The border between the United States and Mexico has artificially divided languages, cultures, landscapes, and religions for more than a century and a half. This region is the crossroads not only of Anglo-America and Latin America, but also of multiple empires; the Aztec, Spanish, and US empires each staked a claim on this region, leaving political, economic, cultural, and religious markers on the landscape and its peoples. These imperial bodies brought their preferred religious practices and religiously inspired social, economic, and political cultures, which reshaped populations and landscapes from the 15th century to the present. Religion has been a significant dimension of this region from prior to the arrival of the Spanish through the early 21st century.
Anne M. Martínez
Gabriela Sánchez Reyes
The cult of saints, through their relics in colonial Mexico, is related to the importation of relics from the great centers of pilgrimage in Europe and the Holy Land. Reliquaries were artifacts made to preserve the relics, avoid their fragmentation, and expose them to the faithful. Since the Middle Ages, different types were created with different forms whose function was to protect and exhibit the content. These designs passed to American territories, where it is still possible to admire some European reliquaries as well as some of local manufacture. The circulation of relics began in 1521, after the consolidation of the evangelization and the inauguration of the new viceroyalty government. The circulation and donation of relics should be understood as a long process. They were imported objects that were difficult to acquire, as their sale was prohibited by law. Typically, it was necessary to have contacts in the high clergy abroad. Acquiring relics also required a significant investment of funds to cover both the relic’s purchase and the costs of its transfer from abroad. Despite these difficulties, little by little, the relics of various saints and martyrs made their way to the Americas, some in carton boxes, others in gold urns or even in small paper envelopes. Reliquaries were soon manufactured to house these relics. Their design generally depended on two factors: the quantity of the relics obtained, and the shape of the relics. The collections of reliquaries with their respective relics were displayed both in the cathedral headquarters and in the temples of the religious orders. Because they were incorporated at different times, they were made in different styles using different materials, and so it is possible to find a great variety in their manufacture. Various types of reliquaries can be classified from this time, from the reliquary chapels to the altarpiece reliquaries, anthropomorphic reliquaries, and medallion reliquaries, and they stand as a testament to the cult of saints in colonial Mexico.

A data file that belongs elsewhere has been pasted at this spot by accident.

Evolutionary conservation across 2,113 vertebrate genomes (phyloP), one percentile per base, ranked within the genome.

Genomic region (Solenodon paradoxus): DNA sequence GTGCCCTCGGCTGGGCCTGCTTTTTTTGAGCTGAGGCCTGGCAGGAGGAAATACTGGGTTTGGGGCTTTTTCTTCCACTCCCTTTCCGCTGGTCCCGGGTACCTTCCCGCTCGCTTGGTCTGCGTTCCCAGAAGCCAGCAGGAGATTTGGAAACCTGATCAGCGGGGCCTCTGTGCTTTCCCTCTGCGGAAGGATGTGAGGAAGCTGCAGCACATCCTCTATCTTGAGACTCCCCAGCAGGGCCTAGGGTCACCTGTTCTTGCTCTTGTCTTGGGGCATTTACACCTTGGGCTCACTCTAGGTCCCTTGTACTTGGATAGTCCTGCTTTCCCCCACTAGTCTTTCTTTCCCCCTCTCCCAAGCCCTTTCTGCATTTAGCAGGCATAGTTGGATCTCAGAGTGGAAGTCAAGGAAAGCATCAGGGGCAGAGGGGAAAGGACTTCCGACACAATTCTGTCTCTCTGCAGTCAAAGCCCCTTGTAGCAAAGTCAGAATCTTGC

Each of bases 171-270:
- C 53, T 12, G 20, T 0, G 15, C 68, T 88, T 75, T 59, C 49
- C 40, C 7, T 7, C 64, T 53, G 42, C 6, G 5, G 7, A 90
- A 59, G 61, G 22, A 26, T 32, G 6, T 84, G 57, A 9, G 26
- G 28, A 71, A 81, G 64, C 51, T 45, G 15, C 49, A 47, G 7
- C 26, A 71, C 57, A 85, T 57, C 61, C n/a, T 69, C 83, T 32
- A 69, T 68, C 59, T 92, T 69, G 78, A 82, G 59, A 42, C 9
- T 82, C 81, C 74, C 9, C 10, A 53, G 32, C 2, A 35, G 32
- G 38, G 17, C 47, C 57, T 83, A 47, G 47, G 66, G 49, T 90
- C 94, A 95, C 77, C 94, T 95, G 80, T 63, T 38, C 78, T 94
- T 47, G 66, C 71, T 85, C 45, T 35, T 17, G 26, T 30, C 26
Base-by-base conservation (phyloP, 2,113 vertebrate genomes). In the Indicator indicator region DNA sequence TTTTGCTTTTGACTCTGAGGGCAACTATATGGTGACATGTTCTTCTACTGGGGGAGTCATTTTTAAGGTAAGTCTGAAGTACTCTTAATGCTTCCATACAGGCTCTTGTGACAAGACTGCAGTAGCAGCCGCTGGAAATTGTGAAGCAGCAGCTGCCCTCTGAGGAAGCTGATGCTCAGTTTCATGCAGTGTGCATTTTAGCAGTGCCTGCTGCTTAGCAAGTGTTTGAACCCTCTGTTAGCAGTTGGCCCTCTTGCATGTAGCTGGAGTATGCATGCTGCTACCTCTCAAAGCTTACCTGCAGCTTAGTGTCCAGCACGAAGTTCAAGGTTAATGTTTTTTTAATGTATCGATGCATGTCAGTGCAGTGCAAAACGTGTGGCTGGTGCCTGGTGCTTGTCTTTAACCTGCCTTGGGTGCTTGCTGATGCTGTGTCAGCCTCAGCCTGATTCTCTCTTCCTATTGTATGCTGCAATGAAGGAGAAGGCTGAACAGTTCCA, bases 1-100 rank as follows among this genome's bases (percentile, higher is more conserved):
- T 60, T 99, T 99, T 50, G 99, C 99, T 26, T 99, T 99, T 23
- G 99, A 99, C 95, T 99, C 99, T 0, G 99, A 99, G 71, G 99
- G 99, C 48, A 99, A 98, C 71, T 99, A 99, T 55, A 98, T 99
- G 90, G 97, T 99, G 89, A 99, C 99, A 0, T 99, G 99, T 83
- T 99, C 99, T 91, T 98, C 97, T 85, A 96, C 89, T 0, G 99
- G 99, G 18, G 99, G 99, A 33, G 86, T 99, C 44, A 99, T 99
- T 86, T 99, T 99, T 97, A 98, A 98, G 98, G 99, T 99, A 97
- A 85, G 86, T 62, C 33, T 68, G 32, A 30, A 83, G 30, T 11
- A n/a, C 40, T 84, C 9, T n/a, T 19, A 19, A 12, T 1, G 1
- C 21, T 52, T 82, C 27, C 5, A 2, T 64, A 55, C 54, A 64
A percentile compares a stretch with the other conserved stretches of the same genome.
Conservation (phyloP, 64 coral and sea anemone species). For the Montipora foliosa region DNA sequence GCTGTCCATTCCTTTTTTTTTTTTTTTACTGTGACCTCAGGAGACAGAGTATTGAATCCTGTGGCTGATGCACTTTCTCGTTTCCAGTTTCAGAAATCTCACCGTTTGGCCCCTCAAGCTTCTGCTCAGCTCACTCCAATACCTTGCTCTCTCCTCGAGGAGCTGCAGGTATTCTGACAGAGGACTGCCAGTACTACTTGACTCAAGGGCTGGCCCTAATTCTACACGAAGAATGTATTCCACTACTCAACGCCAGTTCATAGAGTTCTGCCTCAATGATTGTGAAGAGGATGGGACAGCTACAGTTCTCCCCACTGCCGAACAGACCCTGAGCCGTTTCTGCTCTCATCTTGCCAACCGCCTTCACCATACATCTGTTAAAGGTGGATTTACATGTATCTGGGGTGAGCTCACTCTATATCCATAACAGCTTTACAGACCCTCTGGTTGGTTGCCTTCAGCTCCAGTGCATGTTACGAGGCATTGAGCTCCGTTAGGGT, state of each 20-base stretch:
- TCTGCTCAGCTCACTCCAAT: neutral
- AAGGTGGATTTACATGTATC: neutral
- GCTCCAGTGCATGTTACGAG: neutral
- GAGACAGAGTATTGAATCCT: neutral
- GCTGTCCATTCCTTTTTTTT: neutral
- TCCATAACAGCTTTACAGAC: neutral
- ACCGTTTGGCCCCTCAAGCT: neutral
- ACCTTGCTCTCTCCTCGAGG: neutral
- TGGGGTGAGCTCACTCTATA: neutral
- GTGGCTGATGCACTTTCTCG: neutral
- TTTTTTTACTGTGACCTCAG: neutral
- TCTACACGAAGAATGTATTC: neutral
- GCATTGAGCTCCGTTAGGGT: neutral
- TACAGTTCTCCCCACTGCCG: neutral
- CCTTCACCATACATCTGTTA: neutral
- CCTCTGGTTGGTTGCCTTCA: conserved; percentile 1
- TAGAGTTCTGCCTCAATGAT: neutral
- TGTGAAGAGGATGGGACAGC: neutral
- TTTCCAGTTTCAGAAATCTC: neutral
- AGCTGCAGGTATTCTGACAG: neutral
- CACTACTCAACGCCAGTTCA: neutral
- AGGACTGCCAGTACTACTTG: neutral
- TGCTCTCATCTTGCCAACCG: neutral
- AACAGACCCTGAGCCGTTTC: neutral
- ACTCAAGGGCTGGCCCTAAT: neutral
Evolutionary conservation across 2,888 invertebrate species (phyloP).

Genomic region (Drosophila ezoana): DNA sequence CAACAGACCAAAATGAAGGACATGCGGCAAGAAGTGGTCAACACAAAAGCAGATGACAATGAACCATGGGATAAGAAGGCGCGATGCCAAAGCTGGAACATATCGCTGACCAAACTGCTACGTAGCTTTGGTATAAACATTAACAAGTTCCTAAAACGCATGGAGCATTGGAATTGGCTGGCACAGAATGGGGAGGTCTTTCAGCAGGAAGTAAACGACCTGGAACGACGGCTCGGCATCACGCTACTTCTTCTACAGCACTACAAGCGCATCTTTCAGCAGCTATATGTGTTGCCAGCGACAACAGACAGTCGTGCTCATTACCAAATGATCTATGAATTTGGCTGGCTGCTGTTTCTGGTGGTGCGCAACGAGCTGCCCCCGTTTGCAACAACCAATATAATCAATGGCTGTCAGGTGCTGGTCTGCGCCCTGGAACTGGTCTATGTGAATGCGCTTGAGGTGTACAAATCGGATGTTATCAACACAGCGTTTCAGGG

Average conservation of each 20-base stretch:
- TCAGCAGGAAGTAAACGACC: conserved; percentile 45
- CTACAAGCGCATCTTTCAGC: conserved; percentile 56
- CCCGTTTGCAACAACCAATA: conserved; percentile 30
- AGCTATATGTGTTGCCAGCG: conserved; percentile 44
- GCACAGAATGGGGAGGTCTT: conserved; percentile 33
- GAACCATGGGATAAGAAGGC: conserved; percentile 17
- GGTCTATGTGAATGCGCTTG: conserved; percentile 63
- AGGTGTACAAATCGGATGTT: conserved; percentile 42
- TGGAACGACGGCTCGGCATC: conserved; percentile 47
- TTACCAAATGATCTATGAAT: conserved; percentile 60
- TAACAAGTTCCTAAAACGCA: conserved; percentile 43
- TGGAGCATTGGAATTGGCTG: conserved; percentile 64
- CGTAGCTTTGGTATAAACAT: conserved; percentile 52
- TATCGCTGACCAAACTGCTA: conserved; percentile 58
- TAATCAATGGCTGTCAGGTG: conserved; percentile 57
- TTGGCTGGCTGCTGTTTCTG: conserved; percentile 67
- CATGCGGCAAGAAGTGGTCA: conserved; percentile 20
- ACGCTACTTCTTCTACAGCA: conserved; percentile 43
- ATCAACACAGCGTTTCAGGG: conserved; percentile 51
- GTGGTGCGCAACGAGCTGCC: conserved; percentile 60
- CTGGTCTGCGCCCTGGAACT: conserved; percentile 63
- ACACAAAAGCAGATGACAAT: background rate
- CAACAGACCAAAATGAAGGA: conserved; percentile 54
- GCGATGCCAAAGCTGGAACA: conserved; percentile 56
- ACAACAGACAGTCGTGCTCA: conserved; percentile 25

In the 16th century, the social and political changes derived from the European religious wars between Catholic and Protestant countries, economic crises, and the Counter-Reformation had an enormous impact on the evolution of visual culture. These transformations drastically changed the way in which the Catholic faithful interacted with works of art. The exemplary uses given to the images of Jesus Christ, the Virgin Mary, and the saints were promoted as intermediaries between God and people. The intense realism in art served precisely this objective, since the faithful could recognize themself in these figures. In addition, the rise of the brotherhoods and penitentiary guilds led to the popularization of behaviors that imitated the Passion of Christ, such as public self-flagellation. Therefore, the Spanish processional sculpture was fully brought forward by many of these brotherhoods. Processions used theatrical resources and were very successful among the people. In the 17th century, the Hispanic baroque aesthetic was strongly linked to the Catholic Church and was especially evident during Holy Week. The public processions and their artistic resources were very successful, so much so that they have survived to the present, evolving and adapting to each period.
Religious art in Valencia and Seville reflected the international character of these port cities, attracting a diverse patronage base as well as some of the most talented artists in Spain. The city of Valencia turned east toward the Mediterranean and the movement of artists and artworks around the sea reflected its political, economic, and cultural importance in the region. Seville was the administrative center for Spain’s American colonies and its influence spread across the Atlantic. The international scope of these ports meant that their artistic culture played a defining role in Counter-Reformation Spain. This article addresses several interrelated themes in the religious art of Valencia and Seville. The thematic threads explored here include the international character of these cities and their outward focus on the Mediterranean and the Americas, the role of secular and ecclesiastical art patrons in commissions of painting and sculpture, artistic solutions for the representation of complex imagery and the requirements of Counter-Reformation art, and the accommodation of artists to new tastes in art that reflected a changing political and economic climate. The extraordinary wealth of religious art produced in these two cities can be seen as a manifestation of a central tenet of the Catholic Church in Spain—the power of imagery to inspire, teach, delight, and admonish. Artists and patrons collaborated to forge and perpetuate a veritable industry of image-making that served political ends, addressed social concerns, and highlighted the piety and devotion of each city’s inhabitants in the 17th century.